I believe the men and women running marathons and swimming the English Channel at the age of 70 are the same people who were pulling themselves up all along. The minority perhaps. And who knows, I may discover that I’m not even among them. Maybe this is when all is revealed: what in me is intrinsic, and what is contextual.

There are so many factors not taken into consideration when people draw conclusions about “grit and passion” and aging. There is a wisdom that comes at mid-life that can alter the appearance of grit – and temper passion, knowing the price it can demand.

Sometimes there’s a realization that your bluster and arguments – no matter how clever – will not change anyone’s mind at the dinner table. You are a storm in your own teacup.

Sometimes we realize that neither our victories nor our failures rearing our children really made any difference with regard to their victories or failures.

Sometimes we realize that all that applause we thought would fill us, doesn’t. All the spinning of the wheels isn’t getting us anywhere.

Just as countries measure their production and profit – not their sustenance – we as individuals measure our “wins”, not our contentment. So much so that contentment is not only undervalued, it is disdained. Maybe ambition changes into something we refuse to recognize. Something that looks less like profit.

Maybe we observe history being forgotten and realize that there is value in every present moment and that betting the now against a legacy is a strange act of an even stranger faith.

I’ve been craving a sea change and am trying to find a spell.
A narrow creek. An eye of newt.
A single branch of knotted pine.
Five silent terns, and a hooded gull’s cry.

It is a private act. This conjuring.
This particular ambition.

This morning things seemed to edge into a familiar groove. E. is home again, and Leonard stuck his cold nose in my face just before the clock went off. Dog bladders make the most urgent alarm clocks.

I let Leonard out to pee,

E. and I pull on wool clothes and running shoes
and head to the lake where our clocks are synced up
again with the crows’ morning congregation.
So loud and so lovely this morning. Lovely
in its own way. Earnest chatter.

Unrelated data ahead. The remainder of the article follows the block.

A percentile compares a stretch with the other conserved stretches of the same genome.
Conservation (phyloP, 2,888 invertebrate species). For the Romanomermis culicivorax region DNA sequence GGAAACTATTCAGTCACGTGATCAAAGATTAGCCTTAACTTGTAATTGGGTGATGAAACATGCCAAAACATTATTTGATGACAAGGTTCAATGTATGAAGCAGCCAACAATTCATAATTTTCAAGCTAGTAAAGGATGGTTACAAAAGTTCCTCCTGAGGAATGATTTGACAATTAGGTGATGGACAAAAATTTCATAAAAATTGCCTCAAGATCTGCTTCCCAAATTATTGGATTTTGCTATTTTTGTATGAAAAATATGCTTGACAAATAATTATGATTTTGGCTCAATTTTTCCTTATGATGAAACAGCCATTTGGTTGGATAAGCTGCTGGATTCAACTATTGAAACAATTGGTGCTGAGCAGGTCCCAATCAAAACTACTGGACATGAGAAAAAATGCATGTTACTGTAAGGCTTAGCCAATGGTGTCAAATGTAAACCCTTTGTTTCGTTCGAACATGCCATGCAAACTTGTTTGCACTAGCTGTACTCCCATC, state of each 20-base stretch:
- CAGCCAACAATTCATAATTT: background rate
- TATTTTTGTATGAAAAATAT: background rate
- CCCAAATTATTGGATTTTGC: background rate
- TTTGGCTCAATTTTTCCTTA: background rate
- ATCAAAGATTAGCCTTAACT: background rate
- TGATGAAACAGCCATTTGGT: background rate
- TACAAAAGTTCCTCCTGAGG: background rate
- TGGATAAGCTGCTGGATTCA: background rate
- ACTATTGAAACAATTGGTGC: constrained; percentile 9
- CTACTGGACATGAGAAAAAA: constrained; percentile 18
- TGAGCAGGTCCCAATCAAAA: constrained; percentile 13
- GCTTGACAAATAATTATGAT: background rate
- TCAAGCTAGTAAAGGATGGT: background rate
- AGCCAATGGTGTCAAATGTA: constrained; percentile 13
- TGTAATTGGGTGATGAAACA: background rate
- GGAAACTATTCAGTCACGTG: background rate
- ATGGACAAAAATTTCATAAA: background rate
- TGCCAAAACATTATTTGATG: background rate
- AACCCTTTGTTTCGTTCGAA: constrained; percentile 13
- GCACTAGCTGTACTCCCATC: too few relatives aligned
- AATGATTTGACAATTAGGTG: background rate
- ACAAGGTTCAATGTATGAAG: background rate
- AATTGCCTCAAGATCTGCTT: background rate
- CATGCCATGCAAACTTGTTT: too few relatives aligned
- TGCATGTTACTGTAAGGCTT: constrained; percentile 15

Energetic and contagious.
My legs lose a little of their heaviness.

The lake has spilled over its banks,
but is still now. And dark.
A duck laughs.


We passed a man in his mid 70s. A woman somewhat older going in the opposite direction. This means so much to me: this reminder of what the path of the fortunate looks like.

Maybe literally.

After the run, the asana practice. And after the third chaturanga today my left shoulder began complaining again. After meditation and a shower, it started in yet again as I combed my hair. Loudly and unlovely.

I’m realizing that this is a conversation I will be mediating between my body and my id for the rest of my life. It’s weirdly like negotiating with children. Is this unpleasant feeling really “pain”? Or is it just a yellow flag: Be aware.

Take care.

Keep moving.


Every Sunday morning I sat 65 minutes on a smooth, cold pew next to Grandma. Pastor Garanger talked and gesticulated, sometimes mumbled with his eyes closed. Sometimes Grandpa’s breath would catch in his throat to jerk him awake.

I sat still.

There was a lesson lost on me. And there was a lesson under that one: the sitting still.

The “stop your twitching”. The “pay attention”.

The “okay now: just go outside and play”.

Maybe nothing is really lost, since the world circles around in its lopsided orbit.

I’ve misplaced my glasses again.

And miscalculated again how much time it takes to do what I need to do in the morning and still make the train on time.

Some days coffee is fine on an empty stomach, some days I think it will turn me inside-out – days like today where the things on my to-do list crowd like cows at the barn door and I can’t get out in front of them to get started.

Leonard is having a clinging morning. His snout repeatedly knocking my arm away from the keyboard.

His sweet eyes pleading – he has a hard time keeping track of the days. Covid has sent his schedule in a spin, too. I tell him it’s Monday – like that means anything to him. Treat? Distraction. I hear his nails on the hardwood floor as he goes into the other room sniffing for the peanut butter hidden in a rubber ball.